Thando Mangcu is currently in Edinburgh on an exciting tour for acclaimed play The Fall. The play, which Thando co-wrote with the rest of the cast, has recently been published by Junkets Publishers. She has also just finished up co-writing and directing the pay Pieces, which featured in the first Theatre Arts Admin Emerging Directors’ Bursary, which she won alongside Nwabisa Plaatjie. A busy girl, Thando was also recently in The Underground Library. We caught up with Thando about all of her exciting endevours.
Q1: How are you finding travelling for The Fall?
I was born in New York and would often travel to South Africa to visit my extended family in the Eastern Cape before I moved to Johannesburg permanently. I have also been to India and France.
I especially love travelling for The Fall because it is within a major festival alongside highly experienced actors and I feel like I am tapping into the side of theatre that Clare Stopford calls a ‘Marathon’. I am really enjoying the energy – I feel an excitement and wanderlust resulting from the beauty of the city and the many shows that will arrive here from all around the world. There will be many other forms of performance taking place here, including technologically innovative interactive theatre, music shows as well as symposiums.
Q2: How have you found the responses from non-South African audiences? Do you think they understand the context and what is different from SA and British audiences?
We have not performed the play yet, although what we have found in the festival program is that there are quite a few plays that share the subject matter or themes in The Fall about intersectionality, feminism and cultural identity. It would be interesting to watch those plays and see how they compare to The Fall‘s conversation.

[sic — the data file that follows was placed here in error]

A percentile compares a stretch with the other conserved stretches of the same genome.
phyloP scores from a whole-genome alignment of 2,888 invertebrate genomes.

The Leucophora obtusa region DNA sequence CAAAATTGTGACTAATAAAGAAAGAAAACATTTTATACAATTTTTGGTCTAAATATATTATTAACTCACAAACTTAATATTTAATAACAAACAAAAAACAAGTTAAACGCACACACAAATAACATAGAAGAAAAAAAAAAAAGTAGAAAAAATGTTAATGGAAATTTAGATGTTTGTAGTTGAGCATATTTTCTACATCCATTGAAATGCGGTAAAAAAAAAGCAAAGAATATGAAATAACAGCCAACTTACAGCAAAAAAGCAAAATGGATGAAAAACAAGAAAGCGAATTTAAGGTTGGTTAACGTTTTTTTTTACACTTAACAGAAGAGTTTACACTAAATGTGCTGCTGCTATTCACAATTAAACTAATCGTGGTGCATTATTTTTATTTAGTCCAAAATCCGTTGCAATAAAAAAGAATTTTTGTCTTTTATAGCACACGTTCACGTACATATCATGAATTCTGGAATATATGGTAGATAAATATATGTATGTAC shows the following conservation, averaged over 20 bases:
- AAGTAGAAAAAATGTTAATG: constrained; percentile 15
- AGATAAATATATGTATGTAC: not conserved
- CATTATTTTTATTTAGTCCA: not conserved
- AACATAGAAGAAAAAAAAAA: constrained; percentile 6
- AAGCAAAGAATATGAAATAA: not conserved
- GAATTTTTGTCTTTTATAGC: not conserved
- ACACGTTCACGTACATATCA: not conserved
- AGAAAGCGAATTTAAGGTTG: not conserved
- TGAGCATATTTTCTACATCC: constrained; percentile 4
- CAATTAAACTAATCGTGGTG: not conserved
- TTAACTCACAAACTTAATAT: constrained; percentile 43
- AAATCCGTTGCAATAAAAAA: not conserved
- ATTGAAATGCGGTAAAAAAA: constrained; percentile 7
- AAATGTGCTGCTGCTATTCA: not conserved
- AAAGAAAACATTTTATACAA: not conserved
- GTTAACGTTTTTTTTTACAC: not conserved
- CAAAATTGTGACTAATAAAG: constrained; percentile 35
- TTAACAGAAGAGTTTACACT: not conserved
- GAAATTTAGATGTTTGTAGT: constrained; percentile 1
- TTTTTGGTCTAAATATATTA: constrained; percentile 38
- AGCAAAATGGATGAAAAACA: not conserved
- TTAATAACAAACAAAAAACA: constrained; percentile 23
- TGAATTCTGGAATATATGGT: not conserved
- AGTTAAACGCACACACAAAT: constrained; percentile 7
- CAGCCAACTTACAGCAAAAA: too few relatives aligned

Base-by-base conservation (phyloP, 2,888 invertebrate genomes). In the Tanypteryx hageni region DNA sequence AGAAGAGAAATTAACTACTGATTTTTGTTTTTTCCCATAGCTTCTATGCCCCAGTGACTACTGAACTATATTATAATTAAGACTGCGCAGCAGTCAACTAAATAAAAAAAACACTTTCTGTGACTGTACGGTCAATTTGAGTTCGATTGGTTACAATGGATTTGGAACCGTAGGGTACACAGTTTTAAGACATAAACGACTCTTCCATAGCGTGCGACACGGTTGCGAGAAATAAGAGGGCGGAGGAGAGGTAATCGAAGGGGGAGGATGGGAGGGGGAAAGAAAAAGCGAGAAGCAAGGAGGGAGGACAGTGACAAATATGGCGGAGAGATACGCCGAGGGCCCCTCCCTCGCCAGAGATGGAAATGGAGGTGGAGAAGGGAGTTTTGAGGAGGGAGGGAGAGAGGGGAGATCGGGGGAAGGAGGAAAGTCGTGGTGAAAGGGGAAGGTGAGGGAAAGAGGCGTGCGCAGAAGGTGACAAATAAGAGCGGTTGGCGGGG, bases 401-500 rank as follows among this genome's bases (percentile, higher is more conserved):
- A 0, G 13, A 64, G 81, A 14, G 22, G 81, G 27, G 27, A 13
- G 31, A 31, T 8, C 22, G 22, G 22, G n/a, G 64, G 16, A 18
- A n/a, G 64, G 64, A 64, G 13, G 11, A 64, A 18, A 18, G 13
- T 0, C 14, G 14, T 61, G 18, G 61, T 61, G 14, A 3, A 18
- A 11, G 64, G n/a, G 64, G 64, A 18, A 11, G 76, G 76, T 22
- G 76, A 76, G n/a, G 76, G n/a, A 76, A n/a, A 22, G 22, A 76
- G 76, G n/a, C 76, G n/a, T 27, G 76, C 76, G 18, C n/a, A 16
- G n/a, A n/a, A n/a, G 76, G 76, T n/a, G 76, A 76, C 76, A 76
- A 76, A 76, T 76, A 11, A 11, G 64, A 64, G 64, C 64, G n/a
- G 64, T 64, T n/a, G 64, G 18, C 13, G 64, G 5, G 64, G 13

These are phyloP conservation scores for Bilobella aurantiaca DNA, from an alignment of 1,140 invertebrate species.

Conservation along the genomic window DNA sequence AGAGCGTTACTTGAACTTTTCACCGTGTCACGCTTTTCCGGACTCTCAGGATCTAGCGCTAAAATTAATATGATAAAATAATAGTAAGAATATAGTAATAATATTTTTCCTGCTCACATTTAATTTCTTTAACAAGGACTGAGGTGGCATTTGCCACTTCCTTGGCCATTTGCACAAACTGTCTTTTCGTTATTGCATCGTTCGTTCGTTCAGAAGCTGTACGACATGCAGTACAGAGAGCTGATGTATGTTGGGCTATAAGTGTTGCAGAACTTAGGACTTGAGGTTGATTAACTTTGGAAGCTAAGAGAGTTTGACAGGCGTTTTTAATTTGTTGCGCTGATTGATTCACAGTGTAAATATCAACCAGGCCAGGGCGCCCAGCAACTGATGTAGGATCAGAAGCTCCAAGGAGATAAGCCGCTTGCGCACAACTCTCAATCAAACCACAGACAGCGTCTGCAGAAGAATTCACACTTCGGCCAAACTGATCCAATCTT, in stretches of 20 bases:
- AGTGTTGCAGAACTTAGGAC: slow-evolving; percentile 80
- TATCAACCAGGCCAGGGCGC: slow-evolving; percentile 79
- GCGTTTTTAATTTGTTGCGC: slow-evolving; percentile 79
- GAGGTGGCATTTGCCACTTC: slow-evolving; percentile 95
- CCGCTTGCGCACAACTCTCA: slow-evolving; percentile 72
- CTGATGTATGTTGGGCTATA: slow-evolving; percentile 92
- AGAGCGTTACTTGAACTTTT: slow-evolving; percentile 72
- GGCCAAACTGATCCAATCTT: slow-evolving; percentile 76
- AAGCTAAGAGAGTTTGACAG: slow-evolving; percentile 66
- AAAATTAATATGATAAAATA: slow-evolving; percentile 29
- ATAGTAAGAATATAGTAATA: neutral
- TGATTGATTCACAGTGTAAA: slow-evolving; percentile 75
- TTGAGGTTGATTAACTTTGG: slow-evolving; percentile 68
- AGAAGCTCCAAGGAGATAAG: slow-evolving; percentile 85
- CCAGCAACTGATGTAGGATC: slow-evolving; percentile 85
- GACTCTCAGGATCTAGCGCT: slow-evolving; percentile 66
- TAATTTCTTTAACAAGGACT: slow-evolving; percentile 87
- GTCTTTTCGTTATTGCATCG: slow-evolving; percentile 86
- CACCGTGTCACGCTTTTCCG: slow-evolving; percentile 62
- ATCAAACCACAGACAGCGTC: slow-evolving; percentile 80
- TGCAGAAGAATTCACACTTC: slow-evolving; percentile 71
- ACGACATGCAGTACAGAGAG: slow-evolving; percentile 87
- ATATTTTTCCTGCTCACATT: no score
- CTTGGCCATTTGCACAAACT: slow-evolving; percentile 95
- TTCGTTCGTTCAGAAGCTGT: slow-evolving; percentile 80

Even though the contexts are different, I do think the content and themes of The Fal will be understood. The play raises universal issues on racism, patriarchy and, of course, the accessibility of quality education and the elitism entrenched in colonial culture.
Q3:Tell me more about Pieces. What is it about and what were you aiming to achieve with it?
Pieces is an absurdist play workshopped by the cast that I facilitated and then curated into a play. My main goal with Pieces was to collaborate with womxn of colour and to use my opportunity at the TAAC to the fullest by creating something new and different. The main theme in the workshop sessions was patriarchy and how it affects us as womxn of colour. The play unfolds at a dinner table in the middle of nowhere. The question is, do we leave the dinner table or do we continue in the cycle of oppression?
Q4: What drew to The Underground Library?
I auditioned for the role of Khanya because not only did the brief illustrate Jon Keevy’s main interest in physical theatre and comic book in the writing of the play, but the subject matter was interesting: that of a dystopian future where information is limited to technological means only. It was also an opportunity for me to work with Koleka Putuma whose work I have admired.